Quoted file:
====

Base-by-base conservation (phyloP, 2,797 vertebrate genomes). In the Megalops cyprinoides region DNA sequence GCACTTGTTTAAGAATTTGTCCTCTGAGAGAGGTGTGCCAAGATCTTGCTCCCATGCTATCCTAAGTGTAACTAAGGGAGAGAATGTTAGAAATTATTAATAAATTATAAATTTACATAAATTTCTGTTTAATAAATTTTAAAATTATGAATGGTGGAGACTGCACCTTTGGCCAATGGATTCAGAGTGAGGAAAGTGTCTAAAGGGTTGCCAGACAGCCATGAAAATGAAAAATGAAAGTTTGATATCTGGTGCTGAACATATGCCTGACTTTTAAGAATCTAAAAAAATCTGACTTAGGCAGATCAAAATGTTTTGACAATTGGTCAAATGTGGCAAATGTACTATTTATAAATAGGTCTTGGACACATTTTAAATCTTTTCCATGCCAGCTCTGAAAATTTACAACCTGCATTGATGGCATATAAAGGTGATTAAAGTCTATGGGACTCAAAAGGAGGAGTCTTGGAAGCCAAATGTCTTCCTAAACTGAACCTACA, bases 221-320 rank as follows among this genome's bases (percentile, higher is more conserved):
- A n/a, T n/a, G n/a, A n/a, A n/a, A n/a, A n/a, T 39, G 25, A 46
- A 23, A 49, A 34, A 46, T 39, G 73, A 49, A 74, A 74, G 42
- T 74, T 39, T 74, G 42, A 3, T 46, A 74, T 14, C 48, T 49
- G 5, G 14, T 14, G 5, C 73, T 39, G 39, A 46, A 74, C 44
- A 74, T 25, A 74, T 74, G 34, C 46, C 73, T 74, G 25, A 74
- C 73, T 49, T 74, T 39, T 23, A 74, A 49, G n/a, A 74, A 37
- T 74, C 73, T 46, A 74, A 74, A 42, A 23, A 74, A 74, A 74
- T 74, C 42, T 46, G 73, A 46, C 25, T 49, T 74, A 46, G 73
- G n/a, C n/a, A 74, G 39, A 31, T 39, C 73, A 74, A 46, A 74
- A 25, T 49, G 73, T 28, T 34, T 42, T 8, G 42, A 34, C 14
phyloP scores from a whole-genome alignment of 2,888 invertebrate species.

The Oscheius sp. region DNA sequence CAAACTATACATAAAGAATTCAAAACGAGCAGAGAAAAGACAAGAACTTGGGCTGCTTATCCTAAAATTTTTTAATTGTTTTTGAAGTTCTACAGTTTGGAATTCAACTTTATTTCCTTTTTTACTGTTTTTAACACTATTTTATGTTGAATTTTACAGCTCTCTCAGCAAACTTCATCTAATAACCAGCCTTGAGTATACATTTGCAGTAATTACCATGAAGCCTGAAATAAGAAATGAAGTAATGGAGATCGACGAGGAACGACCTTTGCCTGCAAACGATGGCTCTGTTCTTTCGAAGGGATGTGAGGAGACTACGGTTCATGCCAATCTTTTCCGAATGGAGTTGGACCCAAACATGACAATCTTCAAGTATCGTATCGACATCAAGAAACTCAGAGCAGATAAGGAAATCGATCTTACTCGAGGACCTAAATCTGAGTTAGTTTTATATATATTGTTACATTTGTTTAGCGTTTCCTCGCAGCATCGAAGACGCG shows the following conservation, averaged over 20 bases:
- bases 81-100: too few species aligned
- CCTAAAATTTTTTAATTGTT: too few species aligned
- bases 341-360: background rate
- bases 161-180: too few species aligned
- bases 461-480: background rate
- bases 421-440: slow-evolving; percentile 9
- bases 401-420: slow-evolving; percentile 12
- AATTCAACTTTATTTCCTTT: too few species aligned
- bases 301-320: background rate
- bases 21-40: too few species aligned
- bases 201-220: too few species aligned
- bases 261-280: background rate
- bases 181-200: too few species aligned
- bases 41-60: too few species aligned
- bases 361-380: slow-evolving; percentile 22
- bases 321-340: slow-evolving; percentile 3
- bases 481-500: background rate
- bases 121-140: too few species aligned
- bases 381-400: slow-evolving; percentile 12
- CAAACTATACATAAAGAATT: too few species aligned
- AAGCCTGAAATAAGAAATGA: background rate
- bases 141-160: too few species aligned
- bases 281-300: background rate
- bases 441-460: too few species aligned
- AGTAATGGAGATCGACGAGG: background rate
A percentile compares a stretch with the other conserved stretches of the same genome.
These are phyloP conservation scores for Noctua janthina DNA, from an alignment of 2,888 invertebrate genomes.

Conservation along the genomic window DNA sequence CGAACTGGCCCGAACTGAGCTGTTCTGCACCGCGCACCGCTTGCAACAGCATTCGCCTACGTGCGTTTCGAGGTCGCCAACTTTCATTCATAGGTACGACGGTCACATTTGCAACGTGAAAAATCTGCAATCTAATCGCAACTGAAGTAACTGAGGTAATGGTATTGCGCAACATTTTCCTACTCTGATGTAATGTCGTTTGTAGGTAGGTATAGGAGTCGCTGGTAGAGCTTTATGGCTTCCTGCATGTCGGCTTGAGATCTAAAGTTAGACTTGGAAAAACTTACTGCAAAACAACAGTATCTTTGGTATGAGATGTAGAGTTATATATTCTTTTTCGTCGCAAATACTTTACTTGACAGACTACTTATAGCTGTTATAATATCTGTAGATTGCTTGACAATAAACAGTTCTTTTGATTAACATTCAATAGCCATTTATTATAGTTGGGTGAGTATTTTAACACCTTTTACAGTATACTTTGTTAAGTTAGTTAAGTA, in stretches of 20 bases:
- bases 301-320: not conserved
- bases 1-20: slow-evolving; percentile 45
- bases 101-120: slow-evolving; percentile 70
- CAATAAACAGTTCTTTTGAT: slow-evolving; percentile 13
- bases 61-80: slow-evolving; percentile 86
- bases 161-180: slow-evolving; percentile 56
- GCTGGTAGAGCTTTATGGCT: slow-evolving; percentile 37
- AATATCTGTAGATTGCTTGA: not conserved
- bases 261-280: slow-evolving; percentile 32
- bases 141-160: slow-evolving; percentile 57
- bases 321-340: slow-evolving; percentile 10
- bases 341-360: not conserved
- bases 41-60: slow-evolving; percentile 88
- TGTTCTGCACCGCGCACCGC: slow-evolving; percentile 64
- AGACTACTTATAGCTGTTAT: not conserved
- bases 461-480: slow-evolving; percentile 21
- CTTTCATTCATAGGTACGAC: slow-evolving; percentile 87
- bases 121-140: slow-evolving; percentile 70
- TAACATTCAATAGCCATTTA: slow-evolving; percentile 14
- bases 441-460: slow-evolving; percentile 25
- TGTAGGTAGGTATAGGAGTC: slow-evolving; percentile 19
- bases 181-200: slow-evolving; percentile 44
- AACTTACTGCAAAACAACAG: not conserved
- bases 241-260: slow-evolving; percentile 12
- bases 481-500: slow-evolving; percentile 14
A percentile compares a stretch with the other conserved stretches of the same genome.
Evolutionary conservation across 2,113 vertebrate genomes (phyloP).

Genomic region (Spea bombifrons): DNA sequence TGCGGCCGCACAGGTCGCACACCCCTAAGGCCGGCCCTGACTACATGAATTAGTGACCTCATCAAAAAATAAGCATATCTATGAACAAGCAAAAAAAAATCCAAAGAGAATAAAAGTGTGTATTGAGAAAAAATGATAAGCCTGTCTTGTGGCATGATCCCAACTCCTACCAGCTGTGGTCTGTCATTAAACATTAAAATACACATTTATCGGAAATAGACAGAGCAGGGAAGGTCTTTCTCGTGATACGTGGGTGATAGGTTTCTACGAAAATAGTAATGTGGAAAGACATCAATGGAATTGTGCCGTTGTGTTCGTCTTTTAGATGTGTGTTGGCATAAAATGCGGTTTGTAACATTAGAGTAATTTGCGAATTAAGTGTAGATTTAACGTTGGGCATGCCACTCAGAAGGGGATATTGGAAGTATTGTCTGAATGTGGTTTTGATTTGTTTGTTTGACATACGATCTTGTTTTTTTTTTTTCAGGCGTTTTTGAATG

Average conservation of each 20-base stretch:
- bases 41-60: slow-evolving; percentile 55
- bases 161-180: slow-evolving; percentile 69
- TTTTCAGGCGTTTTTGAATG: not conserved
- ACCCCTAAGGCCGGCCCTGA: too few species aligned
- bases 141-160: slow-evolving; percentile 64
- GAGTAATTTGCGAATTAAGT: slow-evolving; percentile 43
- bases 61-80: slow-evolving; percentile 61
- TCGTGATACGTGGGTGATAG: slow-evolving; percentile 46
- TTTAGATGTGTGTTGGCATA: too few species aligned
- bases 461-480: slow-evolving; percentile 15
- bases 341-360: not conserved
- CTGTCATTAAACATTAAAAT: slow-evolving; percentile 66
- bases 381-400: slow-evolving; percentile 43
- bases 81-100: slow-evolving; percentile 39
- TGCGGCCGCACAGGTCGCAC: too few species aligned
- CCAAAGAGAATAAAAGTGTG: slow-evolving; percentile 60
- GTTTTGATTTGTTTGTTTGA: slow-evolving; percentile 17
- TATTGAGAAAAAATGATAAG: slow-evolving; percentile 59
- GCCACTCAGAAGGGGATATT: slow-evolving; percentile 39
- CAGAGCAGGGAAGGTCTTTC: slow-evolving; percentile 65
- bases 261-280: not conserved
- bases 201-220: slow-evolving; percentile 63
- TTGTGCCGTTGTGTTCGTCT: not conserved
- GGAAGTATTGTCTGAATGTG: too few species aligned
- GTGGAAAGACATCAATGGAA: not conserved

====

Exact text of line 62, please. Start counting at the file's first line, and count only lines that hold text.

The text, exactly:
- TGTAGGTAGGTATAGGAGTC: slow-evolving; percentile 19